Courting the American Felon's Vote

Two-hundred thousand formerly incarcerated men and women will have their voting rights restored, thanks to a new law signed b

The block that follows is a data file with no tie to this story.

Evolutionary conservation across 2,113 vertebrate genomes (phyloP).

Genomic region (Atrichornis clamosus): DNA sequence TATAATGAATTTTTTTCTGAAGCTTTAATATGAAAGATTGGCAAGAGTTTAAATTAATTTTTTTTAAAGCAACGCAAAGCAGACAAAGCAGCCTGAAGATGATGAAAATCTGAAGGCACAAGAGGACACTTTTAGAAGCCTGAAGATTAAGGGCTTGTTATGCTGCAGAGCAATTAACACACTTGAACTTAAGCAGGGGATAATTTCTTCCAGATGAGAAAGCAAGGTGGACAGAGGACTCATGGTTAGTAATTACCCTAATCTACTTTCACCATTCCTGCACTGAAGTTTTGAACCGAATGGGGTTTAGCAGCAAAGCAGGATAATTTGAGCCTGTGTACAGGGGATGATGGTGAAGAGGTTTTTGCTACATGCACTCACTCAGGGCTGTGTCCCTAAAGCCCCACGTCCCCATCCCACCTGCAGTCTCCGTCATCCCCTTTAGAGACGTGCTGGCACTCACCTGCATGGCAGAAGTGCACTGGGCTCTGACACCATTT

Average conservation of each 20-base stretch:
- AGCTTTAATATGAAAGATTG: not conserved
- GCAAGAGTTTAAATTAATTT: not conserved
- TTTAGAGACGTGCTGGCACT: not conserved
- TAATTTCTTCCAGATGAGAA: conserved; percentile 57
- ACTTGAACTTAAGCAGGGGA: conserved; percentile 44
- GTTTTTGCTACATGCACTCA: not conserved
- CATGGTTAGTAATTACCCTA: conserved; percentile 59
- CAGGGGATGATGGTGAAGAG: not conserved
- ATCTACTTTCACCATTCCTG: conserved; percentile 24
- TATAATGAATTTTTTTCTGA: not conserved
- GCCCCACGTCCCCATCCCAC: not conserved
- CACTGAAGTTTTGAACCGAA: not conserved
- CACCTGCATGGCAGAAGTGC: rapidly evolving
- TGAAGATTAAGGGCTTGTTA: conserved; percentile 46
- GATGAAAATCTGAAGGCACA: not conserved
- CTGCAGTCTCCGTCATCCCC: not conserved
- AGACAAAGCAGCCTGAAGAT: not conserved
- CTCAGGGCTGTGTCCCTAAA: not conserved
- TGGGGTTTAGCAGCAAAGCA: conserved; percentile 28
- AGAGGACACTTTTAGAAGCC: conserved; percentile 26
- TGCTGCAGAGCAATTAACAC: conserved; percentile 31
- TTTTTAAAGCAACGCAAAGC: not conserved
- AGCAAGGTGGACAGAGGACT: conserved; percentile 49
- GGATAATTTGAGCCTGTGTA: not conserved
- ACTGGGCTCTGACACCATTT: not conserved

Two-hundred thousand formerly incarcerated men and women will have their voting rights restored, thanks to a new law signed by Virginia Governor Terry McAuliffe. Virginia is just one of many states that have enabled ex-offenders to exercise their constitutional right to vote.Just a few years ago, no politician would dare expend political capital on defending the rights of those incarcerated for fear of appearing soft on crime. But the national zeitgeist is evolving at stunning velocity. Indeed, about the only thing that Democrats and Republicans can agree upon is that our criminal justice system is seriously broken.Nationwide, approximately 60% of eligible voters participate in the presidential elections; only 40% vote in congressional races. Well-organized groups and associations like the National Rifle Association (five million members) or the American Association of Retired Persons (37 million members) constitute formidable voting blocs, and their support is eagerly solicited by candidates running for office.No one yet is talking about the burgeoning political clout that ex-offenders will soon wield. With at least 70 million Americans with criminal records—one in three adults—is it too far-fetched to imagine this population organizing into a formidable united front, and take an important seat at the decision-makers’ table?Those that fail to recognize the latent potential of this largely ignored demographic do so at their own risk. There was a time when women were maligned as a marginal economic force that seldom made decisions on their own. African-Americans and Latin Americans and the LGBT communities were similarly denigrated as a group. Until they weren’t.We can count on more money being spent on education and drug rehabilitation for our nation’s incarcerated. More jobs will be made available. Ex-offenders will come out of the shadows and emerge as an empowered social and economic force to be reckoned with. To all our politicians and pundits: pay heed to the NAIP—the National Association of Incarcerated people. You’ll want their vote.
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